In the four years from 2002-03 to 2005-06 the RBI had purchased $75 billion. When it was buying dollars here, the greenback was losing heavily in the global market. It had lost, in less than the three years ending 2004, in excess of 24 per cent against other major currencies and 60 per cent against the euro.
By March 2006, the RBI did double its forex fund to some $152 billion. But, in the next two years, 2006-07 and 2007-08, what happened needs to be seen in detail. For the first seven months up to October 2006, the RBI forex deals were minimal — it bought just $4.8 billion, less than $700 billion per month.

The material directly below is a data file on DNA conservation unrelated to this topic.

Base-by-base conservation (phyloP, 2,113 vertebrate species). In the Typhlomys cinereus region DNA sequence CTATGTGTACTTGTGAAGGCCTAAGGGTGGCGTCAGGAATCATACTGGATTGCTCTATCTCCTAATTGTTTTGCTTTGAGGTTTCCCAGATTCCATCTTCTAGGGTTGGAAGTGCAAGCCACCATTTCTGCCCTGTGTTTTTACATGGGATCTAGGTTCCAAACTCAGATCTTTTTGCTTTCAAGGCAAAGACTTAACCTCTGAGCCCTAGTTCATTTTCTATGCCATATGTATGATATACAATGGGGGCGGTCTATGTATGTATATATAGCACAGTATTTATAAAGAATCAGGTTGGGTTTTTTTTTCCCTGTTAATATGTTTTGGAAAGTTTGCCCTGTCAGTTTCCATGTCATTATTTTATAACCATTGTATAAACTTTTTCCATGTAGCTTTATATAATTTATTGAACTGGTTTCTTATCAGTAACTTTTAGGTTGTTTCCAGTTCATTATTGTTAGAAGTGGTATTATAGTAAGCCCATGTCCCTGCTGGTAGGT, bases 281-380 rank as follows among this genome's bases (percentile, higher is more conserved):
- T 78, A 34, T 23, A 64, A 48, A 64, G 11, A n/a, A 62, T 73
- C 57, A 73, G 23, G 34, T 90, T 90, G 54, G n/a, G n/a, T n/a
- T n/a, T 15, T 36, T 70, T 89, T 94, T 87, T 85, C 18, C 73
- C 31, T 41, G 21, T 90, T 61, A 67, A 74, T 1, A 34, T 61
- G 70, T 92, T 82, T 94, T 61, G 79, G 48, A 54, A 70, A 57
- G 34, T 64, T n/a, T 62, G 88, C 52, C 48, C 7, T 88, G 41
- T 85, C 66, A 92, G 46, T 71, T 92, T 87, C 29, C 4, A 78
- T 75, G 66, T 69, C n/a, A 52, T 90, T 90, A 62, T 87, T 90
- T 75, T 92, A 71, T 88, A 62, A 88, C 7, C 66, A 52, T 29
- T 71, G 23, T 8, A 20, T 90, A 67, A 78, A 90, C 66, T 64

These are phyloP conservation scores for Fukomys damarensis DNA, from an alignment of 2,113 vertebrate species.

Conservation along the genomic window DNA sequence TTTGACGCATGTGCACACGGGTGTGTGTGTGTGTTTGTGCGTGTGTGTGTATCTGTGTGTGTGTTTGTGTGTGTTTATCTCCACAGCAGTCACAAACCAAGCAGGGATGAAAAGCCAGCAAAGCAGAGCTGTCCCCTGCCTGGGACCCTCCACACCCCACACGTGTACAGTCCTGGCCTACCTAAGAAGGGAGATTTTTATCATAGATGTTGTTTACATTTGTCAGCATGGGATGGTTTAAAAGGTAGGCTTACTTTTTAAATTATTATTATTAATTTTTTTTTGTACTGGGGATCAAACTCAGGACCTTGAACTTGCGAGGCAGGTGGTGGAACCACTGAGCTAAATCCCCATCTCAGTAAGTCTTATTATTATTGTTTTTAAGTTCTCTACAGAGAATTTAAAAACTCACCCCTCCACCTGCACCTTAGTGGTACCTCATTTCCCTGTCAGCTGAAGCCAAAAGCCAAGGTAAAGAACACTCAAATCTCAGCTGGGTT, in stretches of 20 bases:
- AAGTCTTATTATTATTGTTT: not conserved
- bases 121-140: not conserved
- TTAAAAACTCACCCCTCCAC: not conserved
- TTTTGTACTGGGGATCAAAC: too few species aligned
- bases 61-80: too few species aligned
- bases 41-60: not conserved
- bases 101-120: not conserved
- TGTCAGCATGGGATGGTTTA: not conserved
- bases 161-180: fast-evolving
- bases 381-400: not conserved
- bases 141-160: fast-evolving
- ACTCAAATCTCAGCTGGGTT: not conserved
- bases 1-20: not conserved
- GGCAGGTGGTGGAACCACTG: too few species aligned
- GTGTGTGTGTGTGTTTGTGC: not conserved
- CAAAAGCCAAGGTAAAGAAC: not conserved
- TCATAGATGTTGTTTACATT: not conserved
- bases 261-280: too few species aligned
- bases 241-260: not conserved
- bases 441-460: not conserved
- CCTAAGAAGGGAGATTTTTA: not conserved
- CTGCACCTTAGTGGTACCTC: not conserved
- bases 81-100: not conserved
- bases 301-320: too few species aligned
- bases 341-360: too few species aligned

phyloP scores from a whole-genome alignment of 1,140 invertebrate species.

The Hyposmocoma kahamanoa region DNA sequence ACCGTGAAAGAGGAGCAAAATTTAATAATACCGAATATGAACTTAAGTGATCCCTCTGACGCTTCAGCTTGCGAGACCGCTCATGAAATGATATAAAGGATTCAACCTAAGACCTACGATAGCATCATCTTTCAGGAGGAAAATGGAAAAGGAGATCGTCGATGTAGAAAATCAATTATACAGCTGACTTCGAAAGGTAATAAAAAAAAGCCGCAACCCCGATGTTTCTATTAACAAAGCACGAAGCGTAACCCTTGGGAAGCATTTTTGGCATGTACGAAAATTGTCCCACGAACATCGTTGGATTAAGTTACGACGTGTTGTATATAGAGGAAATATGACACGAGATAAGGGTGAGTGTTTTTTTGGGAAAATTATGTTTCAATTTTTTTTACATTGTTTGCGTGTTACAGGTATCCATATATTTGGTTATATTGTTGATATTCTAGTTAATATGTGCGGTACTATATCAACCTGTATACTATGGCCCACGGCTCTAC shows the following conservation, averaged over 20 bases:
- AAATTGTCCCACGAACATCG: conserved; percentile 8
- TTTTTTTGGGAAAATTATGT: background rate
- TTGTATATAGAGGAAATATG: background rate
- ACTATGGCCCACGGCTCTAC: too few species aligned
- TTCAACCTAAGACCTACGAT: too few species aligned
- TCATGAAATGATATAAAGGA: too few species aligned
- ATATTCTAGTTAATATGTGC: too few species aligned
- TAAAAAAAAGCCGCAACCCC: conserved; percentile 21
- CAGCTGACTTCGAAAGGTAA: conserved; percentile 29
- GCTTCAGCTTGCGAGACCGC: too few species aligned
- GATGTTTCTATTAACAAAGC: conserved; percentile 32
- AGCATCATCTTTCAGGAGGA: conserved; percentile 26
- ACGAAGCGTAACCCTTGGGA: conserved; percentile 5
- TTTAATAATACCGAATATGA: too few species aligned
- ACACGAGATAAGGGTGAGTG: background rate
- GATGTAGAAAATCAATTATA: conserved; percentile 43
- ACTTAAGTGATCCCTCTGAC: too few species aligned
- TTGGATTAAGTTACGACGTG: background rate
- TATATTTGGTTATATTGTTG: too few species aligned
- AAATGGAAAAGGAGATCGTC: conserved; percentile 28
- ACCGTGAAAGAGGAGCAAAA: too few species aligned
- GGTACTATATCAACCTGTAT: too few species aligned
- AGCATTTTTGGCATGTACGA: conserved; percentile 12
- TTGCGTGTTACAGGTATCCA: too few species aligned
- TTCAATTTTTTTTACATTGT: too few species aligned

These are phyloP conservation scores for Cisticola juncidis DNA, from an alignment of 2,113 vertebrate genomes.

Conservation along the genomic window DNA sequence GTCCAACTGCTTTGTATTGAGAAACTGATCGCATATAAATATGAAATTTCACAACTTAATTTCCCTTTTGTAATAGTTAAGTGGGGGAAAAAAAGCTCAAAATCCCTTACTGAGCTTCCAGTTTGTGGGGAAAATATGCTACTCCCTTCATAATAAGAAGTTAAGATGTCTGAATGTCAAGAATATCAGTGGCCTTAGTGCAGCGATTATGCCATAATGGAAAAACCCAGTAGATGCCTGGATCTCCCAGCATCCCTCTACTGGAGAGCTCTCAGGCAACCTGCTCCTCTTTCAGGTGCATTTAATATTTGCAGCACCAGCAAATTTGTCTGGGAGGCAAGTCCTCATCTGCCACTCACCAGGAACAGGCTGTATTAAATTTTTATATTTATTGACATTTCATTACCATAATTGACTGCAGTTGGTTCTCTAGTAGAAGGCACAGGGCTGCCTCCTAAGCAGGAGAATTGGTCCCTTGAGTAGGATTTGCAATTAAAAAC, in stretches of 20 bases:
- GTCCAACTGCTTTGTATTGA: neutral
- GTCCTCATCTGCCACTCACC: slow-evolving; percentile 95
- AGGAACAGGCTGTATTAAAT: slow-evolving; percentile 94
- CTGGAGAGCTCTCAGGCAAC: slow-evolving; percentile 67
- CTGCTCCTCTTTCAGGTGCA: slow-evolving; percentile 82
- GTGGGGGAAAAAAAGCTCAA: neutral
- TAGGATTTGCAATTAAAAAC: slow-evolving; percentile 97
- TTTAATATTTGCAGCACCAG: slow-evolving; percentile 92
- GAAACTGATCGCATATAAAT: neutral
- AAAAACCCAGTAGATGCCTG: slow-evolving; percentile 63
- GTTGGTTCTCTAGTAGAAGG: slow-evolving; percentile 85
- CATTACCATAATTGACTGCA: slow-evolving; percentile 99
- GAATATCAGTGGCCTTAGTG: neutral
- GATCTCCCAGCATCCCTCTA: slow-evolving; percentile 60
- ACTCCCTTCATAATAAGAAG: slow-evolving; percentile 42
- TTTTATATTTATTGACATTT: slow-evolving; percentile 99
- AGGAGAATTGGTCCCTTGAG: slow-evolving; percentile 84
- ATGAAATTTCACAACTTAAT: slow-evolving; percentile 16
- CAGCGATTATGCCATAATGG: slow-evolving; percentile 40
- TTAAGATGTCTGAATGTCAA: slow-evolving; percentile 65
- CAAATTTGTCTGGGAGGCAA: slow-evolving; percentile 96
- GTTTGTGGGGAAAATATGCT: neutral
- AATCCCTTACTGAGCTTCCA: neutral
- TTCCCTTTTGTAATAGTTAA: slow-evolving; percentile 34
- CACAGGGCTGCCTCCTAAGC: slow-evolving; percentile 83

Suddenly, the RBI accelerated its dollar purchase by a factor of seven and bought $19.8 billion in the next four months to February 2007 — almost $5 billion a month! Had the RBI not done this, the globally depreciating dollar would have fallen below Rs 45 to a dollar. By this time, March 2007, the forex reserves had topped $199 billion.
Then came a brief, but decisive, u-turn. For the four months from March to June 2007, the RBI again moderated its dollar purchases to an average of $3 billion per month. Just a 40 per cent cut in the purchases from $5 billion a month to $3 billion a month.
The result was the fall of the dollar, and the rise of the rupee, from Rs 45 to a dollar in February to Rs 42 in April 2007, to less than Rs 41 in May, and almost Rs 40 in July.